On Wednesday, AT&T has agreed to pay $25 million to settle an investigation into data breaches at its call centers in Mexico, Colombia and the Philippines that leaked personal information of about 280,000 U.S customers federal regulators. The breach included some serious data like subscriber’s social security number.
The employees were paid to give away the confidential information of its subscribers so that resellers can unlock used phones. The Federal Communications Commission said, a mysterious man in Mexico known as El Pelon, who seems to have using the data to unlock stolen cell phones, has paid the staff. The call centers were operated by the third parties that handled calls from U.S customers. The breach has started two years back and continued until last year.
In late 2013, AT&T made changes to how phones could be unlocked, needing that some information to be fed into AT&T’s website, including the former owner’s email, the last four digits of his or her Social Security number and more. This made it more complex to unlock the used smartphones, putting a damper on the market.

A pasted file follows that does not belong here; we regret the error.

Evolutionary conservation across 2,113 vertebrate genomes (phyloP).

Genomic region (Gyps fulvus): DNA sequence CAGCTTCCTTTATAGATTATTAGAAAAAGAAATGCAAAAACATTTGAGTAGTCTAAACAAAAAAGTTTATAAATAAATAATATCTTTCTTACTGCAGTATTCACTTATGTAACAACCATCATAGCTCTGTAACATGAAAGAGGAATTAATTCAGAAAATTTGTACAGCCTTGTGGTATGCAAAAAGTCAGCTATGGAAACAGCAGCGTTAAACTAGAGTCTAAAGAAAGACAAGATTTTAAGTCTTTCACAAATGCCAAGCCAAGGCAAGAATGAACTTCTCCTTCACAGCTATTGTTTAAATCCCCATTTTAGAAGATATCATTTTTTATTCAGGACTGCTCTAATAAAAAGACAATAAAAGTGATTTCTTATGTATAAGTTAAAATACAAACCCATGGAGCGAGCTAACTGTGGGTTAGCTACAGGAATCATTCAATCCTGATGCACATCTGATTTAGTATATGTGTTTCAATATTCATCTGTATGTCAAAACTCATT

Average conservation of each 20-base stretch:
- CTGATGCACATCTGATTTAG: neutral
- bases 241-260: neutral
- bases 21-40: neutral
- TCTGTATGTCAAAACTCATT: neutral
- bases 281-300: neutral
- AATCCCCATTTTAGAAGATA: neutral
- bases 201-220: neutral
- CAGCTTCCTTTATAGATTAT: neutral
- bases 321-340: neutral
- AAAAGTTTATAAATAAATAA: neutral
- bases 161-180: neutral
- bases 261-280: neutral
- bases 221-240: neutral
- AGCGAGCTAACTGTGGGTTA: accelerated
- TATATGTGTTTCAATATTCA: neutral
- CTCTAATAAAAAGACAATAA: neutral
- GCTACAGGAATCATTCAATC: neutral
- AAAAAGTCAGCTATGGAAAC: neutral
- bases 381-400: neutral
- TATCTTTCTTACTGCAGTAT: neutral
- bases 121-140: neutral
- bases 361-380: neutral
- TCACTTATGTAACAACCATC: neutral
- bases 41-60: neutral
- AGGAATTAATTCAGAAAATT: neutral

The revelation opened eyes for many and brought some light on the dark market for the used smartphones, which has opened up in recent years as customers look for means to keep up with the fast pace of upgrades from companies like Apple Inc and Samsung Electronics Co. Major carriers and number of specialists in the market provide phone trade-in programs.
The dark market was stirred in late 2013 when AT&T cracked down on large-scale unlocking and required current and former customers to enter their personal details into their website to unlock the phone. The change caused the price of the used AT&T iPhone to fall, as the middleman were short of codes to unlock them.
It is suggested that at least two employees at Mexican call center were paid to breach the policy and get access of 68,000 accounts without the customers’ knowledge. The information was then used to unlock the phones. Another 211,000 customer accounts were accessed by about 40 workers in Colombia and the Philippines, the FCC said.
AT&T spokesperson Fletcher Cook stated the company is working to end its contracts with the call-center sites involved. He added, “we have changed our policies and strengthened our operations. Also, we have or are reaching out to affected customers to provide additional information.”
FCC said that some unlocked phone could have been stolen. Getting reliable information and figures on smart phone theft are sparse. A survey by Consumer Report in 2014 estimated thieves stole 3.1 million smart phones in the U.S in 2013 which is lot more than 2013. The breach has gone undetected for many months said the commission. The probe was started in May last year.
The settlement from the company requires it to offer affected customers with free credit-monitoring services and appoint an overseer to protects its data in future.